The quick brown fox jumps over the lazy dog le 13-09-13
If you work in design you surely have heard, if not designed, this sentence, at least once.
It’s called a pangram – a sentence using all 26 letters of the alphabet – and it’s used to show how a typeface looks like.
This pangram is the most famous one, but surely not the only one. Hundreds of them can be found in various languages.
In English, their common point, besides having surrealistic evocations, is one recurring adjective “quick” as well as the adverb “quickly”.
So what’s all the fuss about speed? What links a “quick gloved jab”, a “quick frozen valium”, a “quick zephyrs blow”, a “quick jive form” and the notorious “quick brown fox” ?
Is speed a key component of the alphabet, of pangrams, of typefaces?
The etymology of “quick” tells us that this adjective gives “life” to something. Do these five letters, out of 26, have a special power on the rest of the pangrams? Is it the key word that gives life to pronunciation as well as typeface design?
To find out about this I asked a few designers about these quick and lively questions:
“It’s not for nothing that the word ‘quick’ gives so much points when playing crosswords” Johanna Roca answered. It’s hard to insert in the same sentence a “q” and a “k”; therefore “quick” appears to be the perfect word for this.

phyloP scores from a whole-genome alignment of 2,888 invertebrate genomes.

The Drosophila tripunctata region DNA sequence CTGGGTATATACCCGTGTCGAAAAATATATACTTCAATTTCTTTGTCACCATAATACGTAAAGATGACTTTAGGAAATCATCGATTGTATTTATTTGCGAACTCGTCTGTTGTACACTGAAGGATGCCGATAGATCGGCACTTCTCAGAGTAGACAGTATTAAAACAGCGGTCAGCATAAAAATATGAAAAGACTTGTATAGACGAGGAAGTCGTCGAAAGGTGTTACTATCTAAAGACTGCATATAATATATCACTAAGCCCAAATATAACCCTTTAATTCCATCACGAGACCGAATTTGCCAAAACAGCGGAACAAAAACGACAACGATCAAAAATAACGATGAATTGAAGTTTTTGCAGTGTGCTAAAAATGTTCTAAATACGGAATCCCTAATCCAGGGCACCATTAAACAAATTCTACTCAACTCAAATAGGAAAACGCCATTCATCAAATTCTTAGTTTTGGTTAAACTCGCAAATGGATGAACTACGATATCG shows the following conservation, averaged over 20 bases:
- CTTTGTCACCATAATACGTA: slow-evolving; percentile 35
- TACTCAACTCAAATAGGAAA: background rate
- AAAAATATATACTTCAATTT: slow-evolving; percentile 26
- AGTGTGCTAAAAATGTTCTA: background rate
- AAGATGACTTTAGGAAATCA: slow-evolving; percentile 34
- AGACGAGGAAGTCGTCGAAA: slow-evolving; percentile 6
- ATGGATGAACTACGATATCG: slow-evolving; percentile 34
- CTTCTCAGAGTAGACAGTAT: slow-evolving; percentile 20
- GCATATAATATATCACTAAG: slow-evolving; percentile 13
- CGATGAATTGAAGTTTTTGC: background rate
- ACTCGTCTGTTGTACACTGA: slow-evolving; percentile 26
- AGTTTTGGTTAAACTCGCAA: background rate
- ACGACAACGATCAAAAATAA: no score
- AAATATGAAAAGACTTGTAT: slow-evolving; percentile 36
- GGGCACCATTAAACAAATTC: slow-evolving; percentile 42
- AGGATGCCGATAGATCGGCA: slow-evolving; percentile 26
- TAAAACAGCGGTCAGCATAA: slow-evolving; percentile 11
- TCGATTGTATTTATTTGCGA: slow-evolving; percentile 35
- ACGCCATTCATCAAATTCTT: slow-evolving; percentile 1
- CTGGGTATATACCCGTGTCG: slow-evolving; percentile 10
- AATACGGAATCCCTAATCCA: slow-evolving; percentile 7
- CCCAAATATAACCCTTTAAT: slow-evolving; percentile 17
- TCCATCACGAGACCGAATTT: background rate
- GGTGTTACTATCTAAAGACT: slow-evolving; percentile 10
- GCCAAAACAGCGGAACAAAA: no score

Memorability and impact is also “de rigueur”. A lot of pangrams can be found on the web but few try to evoke something.
“When showing a typeface in a witty way, that is readable, it will have more impact” Johanna added.
To choose a typeface, clients should therefore be able to evaluate the readability of it, naturally. So why not having a sentence that makes sense, something serious? Because, the shorter the better and the catchier the more memorable it will be.
If it’s assumed that typography can modulate the tone of a text, it is less obvious to think that the message has as much impact on typography.
In a nutshell, Pangrams give life to typography.
So, next time you have to create and sell typography, write it using a witty pangram, if no reaction is perceived, just drop your typeface for another one. If it triggers a positive reaction, you’re on the right way towards a successful design.
illustration – Jean-Paul Lehfeld